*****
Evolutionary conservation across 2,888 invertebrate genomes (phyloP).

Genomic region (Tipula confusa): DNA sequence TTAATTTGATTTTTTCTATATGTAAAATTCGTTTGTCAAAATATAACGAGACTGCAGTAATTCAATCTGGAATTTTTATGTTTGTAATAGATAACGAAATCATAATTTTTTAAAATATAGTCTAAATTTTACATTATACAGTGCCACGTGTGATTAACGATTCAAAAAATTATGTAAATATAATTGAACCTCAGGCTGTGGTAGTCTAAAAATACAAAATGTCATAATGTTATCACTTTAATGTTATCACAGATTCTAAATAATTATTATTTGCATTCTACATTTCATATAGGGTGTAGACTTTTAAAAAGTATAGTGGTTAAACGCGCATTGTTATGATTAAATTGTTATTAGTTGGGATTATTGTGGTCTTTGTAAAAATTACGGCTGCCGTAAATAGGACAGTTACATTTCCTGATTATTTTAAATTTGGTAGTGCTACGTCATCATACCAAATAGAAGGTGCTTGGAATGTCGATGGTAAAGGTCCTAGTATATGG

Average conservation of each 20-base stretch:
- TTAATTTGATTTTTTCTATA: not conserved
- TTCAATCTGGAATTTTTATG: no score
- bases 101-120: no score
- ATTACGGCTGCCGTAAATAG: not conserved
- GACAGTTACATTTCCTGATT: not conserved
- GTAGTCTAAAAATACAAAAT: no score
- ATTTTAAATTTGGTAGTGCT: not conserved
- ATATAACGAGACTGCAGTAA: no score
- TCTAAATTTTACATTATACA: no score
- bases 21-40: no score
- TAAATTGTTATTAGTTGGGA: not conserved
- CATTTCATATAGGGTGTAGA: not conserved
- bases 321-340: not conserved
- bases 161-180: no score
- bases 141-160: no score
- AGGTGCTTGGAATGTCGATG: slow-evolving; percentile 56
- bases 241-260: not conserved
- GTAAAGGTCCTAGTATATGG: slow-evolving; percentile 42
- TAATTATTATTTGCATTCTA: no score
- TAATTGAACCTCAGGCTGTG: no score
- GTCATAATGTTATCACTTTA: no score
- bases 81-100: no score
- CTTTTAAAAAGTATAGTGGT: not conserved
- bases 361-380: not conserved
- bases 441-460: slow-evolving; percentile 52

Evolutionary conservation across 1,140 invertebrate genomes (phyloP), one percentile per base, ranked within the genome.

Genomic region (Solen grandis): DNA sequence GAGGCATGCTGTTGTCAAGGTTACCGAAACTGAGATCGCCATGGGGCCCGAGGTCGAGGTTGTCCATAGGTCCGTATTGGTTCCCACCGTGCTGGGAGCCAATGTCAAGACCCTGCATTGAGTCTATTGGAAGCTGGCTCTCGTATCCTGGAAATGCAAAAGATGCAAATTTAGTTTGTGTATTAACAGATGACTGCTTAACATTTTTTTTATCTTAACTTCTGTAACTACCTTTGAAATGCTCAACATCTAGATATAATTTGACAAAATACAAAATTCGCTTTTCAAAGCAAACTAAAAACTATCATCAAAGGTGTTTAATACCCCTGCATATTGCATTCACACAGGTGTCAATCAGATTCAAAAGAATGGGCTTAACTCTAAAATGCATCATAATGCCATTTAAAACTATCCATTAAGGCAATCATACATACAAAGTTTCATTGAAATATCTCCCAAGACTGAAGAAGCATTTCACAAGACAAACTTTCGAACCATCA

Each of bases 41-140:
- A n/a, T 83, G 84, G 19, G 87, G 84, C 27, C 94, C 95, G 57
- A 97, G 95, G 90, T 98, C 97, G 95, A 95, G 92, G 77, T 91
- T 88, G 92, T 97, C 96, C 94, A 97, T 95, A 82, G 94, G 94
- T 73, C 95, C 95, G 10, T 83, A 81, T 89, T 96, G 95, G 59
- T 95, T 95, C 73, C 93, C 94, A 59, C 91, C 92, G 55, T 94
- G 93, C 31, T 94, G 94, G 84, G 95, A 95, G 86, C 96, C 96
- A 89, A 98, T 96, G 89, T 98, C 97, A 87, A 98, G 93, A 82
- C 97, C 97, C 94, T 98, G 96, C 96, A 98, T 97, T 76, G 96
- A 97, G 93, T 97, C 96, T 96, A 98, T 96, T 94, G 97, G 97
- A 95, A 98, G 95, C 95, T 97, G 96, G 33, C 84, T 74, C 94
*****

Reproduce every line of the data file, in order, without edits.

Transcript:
Evolutionary conservation across 2,888 invertebrate genomes (phyloP).

Genomic region (Tipula confusa): DNA sequence TTAATTTGATTTTTTCTATATGTAAAATTCGTTTGTCAAAATATAACGAGACTGCAGTAATTCAATCTGGAATTTTTATGTTTGTAATAGATAACGAAATCATAATTTTTTAAAATATAGTCTAAATTTTACATTATACAGTGCCACGTGTGATTAACGATTCAAAAAATTATGTAAATATAATTGAACCTCAGGCTGTGGTAGTCTAAAAATACAAAATGTCATAATGTTATCACTTTAATGTTATCACAGATTCTAAATAATTATTATTTGCATTCTACATTTCATATAGGGTGTAGACTTTTAAAAAGTATAGTGGTTAAACGCGCATTGTTATGATTAAATTGTTATTAGTTGGGATTATTGTGGTCTTTGTAAAAATTACGGCTGCCGTAAATAGGACAGTTACATTTCCTGATTATTTTAAATTTGGTAGTGCTACGTCATCATACCAAATAGAAGGTGCTTGGAATGTCGATGGTAAAGGTCCTAGTATATGG

Average conservation of each 20-base stretch:
- TTAATTTGATTTTTTCTATA: not conserved
- TTCAATCTGGAATTTTTATG: no score
- bases 101-120: no score
- ATTACGGCTGCCGTAAATAG: not conserved
- GACAGTTACATTTCCTGATT: not conserved
- GTAGTCTAAAAATACAAAAT: no score
- ATTTTAAATTTGGTAGTGCT: not conserved
- ATATAACGAGACTGCAGTAA: no score
- TCTAAATTTTACATTATACA: no score
- bases 21-40: no score
- TAAATTGTTATTAGTTGGGA: not conserved
- CATTTCATATAGGGTGTAGA: not conserved
- bases 321-340: not conserved
- bases 161-180: no score
- bases 141-160: no score
- AGGTGCTTGGAATGTCGATG: slow-evolving; percentile 56
- bases 241-260: not conserved
- GTAAAGGTCCTAGTATATGG: slow-evolving; percentile 42
- TAATTATTATTTGCATTCTA: no score
- TAATTGAACCTCAGGCTGTG: no score
- GTCATAATGTTATCACTTTA: no score
- bases 81-100: no score
- CTTTTAAAAAGTATAGTGGT: not conserved
- bases 361-380: not conserved
- bases 441-460: slow-evolving; percentile 52

Evolutionary conservation across 1,140 invertebrate genomes (phyloP), one percentile per base, ranked within the genome.

Genomic region (Solen grandis): DNA sequence GAGGCATGCTGTTGTCAAGGTTACCGAAACTGAGATCGCCATGGGGCCCGAGGTCGAGGTTGTCCATAGGTCCGTATTGGTTCCCACCGTGCTGGGAGCCAATGTCAAGACCCTGCATTGAGTCTATTGGAAGCTGGCTCTCGTATCCTGGAAATGCAAAAGATGCAAATTTAGTTTGTGTATTAACAGATGACTGCTTAACATTTTTTTTATCTTAACTTCTGTAACTACCTTTGAAATGCTCAACATCTAGATATAATTTGACAAAATACAAAATTCGCTTTTCAAAGCAAACTAAAAACTATCATCAAAGGTGTTTAATACCCCTGCATATTGCATTCACACAGGTGTCAATCAGATTCAAAAGAATGGGCTTAACTCTAAAATGCATCATAATGCCATTTAAAACTATCCATTAAGGCAATCATACATACAAAGTTTCATTGAAATATCTCCCAAGACTGAAGAAGCATTTCACAAGACAAACTTTCGAACCATCA

Each of bases 41-140:
- A n/a, T 83, G 84, G 19, G 87, G 84, C 27, C 94, C 95, G 57
- A 97, G 95, G 90, T 98, C 97, G 95, A 95, G 92, G 77, T 91
- T 88, G 92, T 97, C 96, C 94, A 97, T 95, A 82, G 94, G 94
- T 73, C 95, C 95, G 10, T 83, A 81, T 89, T 96, G 95, G 59
- T 95, T 95, C 73, C 93, C 94, A 59, C 91, C 92, G 55, T 94
- G 93, C 31, T 94, G 94, G 84, G 95, A 95, G 86, C 96, C 96
- A 89, A 98, T 96, G 89, T 98, C 97, A 87, A 98, G 93, A 82
- C 97, C 97, C 94, T 98, G 96, C 96, A 98, T 97, T 76, G 96
- A 97, G 93, T 97, C 96, T 96, A 98, T 96, T 94, G 97, G 97
- A 95, A 98, G 95, C 95, T 97, G 96, G 33, C 84, T 74, C 94